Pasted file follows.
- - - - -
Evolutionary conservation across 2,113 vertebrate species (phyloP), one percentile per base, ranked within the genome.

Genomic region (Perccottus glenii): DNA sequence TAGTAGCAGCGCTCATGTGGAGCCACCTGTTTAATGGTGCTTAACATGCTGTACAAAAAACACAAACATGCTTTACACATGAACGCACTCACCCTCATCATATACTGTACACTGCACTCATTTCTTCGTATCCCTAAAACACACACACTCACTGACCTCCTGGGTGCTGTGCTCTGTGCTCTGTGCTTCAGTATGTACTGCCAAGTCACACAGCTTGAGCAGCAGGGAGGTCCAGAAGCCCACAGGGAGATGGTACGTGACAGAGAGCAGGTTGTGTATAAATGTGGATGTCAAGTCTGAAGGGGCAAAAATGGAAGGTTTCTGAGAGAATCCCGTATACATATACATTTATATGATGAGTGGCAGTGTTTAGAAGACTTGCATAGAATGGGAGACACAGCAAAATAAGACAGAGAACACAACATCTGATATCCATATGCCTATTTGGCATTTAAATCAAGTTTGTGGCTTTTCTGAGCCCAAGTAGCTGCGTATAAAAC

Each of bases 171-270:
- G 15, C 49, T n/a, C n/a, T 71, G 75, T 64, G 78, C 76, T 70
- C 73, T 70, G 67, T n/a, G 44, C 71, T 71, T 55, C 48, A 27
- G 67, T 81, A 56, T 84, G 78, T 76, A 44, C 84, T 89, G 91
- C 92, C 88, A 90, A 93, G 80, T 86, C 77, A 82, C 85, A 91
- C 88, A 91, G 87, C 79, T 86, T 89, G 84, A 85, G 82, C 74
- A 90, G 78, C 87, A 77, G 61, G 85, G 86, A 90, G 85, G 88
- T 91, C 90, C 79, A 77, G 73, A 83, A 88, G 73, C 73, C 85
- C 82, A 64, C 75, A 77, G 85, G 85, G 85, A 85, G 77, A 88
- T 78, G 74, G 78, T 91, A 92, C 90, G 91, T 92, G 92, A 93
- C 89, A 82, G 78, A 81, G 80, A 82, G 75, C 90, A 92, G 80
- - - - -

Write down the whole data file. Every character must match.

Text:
Evolutionary conservation across 2,113 vertebrate species (phyloP), one percentile per base, ranked within the genome.

Genomic region (Perccottus glenii): DNA sequence TAGTAGCAGCGCTCATGTGGAGCCACCTGTTTAATGGTGCTTAACATGCTGTACAAAAAACACAAACATGCTTTACACATGAACGCACTCACCCTCATCATATACTGTACACTGCACTCATTTCTTCGTATCCCTAAAACACACACACTCACTGACCTCCTGGGTGCTGTGCTCTGTGCTCTGTGCTTCAGTATGTACTGCCAAGTCACACAGCTTGAGCAGCAGGGAGGTCCAGAAGCCCACAGGGAGATGGTACGTGACAGAGAGCAGGTTGTGTATAAATGTGGATGTCAAGTCTGAAGGGGCAAAAATGGAAGGTTTCTGAGAGAATCCCGTATACATATACATTTATATGATGAGTGGCAGTGTTTAGAAGACTTGCATAGAATGGGAGACACAGCAAAATAAGACAGAGAACACAACATCTGATATCCATATGCCTATTTGGCATTTAAATCAAGTTTGTGGCTTTTCTGAGCCCAAGTAGCTGCGTATAAAAC

Each of bases 171-270:
- G 15, C 49, T n/a, C n/a, T 71, G 75, T 64, G 78, C 76, T 70
- C 73, T 70, G 67, T n/a, G 44, C 71, T 71, T 55, C 48, A 27
- G 67, T 81, A 56, T 84, G 78, T 76, A 44, C 84, T 89, G 91
- C 92, C 88, A 90, A 93, G 80, T 86, C 77, A 82, C 85, A 91
- C 88, A 91, G 87, C 79, T 86, T 89, G 84, A 85, G 82, C 74
- A 90, G 78, C 87, A 77, G 61, G 85, G 86, A 90, G 85, G 88
- T 91, C 90, C 79, A 77, G 73, A 83, A 88, G 73, C 73, C 85
- C 82, A 64, C 75, A 77, G 85, G 85, G 85, A 85, G 77, A 88
- T 78, G 74, G 78, T 91, A 92, C 90, G 91, T 92, G 92, A 93
- C 89, A 82, G 78, A 81, G 80, A 82, G 75, C 90, A 92, G 80